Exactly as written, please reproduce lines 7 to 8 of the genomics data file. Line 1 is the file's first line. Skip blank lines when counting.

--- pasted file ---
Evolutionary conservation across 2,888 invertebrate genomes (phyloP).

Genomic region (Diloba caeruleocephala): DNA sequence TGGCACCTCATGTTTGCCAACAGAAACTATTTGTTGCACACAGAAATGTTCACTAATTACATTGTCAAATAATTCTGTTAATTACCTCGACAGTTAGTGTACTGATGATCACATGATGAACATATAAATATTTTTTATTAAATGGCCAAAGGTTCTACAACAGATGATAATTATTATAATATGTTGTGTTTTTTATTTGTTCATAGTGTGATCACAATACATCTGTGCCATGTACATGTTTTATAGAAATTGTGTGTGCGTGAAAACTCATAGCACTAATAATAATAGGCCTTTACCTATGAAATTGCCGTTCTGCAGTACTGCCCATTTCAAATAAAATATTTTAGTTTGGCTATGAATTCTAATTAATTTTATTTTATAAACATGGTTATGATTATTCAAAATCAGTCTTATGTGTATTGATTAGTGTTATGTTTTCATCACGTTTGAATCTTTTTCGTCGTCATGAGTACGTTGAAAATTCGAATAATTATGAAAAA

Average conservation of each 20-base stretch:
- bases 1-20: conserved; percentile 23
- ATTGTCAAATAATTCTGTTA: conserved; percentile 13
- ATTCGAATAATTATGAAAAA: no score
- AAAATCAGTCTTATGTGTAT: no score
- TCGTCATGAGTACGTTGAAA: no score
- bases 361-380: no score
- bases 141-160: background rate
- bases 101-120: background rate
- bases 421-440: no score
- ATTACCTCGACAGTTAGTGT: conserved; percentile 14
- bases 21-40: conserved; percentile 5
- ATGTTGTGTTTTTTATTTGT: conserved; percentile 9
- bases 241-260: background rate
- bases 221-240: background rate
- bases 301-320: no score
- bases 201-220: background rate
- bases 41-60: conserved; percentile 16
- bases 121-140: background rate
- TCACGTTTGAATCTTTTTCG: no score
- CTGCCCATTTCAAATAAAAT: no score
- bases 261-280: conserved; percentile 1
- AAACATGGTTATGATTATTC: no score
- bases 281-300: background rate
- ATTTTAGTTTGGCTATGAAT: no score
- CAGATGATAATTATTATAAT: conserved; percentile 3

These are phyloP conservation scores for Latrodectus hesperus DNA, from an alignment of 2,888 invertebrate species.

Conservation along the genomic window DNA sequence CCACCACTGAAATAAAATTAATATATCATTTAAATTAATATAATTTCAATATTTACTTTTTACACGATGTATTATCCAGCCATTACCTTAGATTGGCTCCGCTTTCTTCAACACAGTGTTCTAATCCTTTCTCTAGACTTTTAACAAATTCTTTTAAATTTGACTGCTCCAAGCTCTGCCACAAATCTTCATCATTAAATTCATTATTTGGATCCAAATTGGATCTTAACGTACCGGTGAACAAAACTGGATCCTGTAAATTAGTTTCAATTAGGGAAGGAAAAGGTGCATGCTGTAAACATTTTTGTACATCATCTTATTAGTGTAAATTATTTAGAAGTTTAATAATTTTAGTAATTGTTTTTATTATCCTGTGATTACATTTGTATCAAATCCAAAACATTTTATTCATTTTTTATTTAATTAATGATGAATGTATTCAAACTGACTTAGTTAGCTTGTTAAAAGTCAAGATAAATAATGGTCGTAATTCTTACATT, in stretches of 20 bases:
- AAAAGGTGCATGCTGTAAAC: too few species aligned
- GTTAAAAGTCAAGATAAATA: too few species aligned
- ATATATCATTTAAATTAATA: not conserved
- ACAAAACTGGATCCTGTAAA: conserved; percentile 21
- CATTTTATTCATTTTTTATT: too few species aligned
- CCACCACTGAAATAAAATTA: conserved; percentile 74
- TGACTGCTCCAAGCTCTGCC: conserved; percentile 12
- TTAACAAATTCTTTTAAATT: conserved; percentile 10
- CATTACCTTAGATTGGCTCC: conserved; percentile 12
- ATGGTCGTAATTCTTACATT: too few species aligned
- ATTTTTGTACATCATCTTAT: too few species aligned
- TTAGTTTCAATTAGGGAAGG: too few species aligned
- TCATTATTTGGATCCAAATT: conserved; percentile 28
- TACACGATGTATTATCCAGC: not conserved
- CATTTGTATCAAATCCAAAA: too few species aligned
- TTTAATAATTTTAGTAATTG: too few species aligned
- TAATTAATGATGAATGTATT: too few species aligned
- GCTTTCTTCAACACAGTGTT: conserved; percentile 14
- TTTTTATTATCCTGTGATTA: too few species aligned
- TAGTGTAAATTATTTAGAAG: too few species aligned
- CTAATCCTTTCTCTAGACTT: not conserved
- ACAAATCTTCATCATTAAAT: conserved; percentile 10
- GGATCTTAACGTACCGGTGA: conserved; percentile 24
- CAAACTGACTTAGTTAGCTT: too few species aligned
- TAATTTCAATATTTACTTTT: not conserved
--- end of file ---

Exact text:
- AAAATCAGTCTTATGTGTAT: no score
- TCGTCATGAGTACGTTGAAA: no score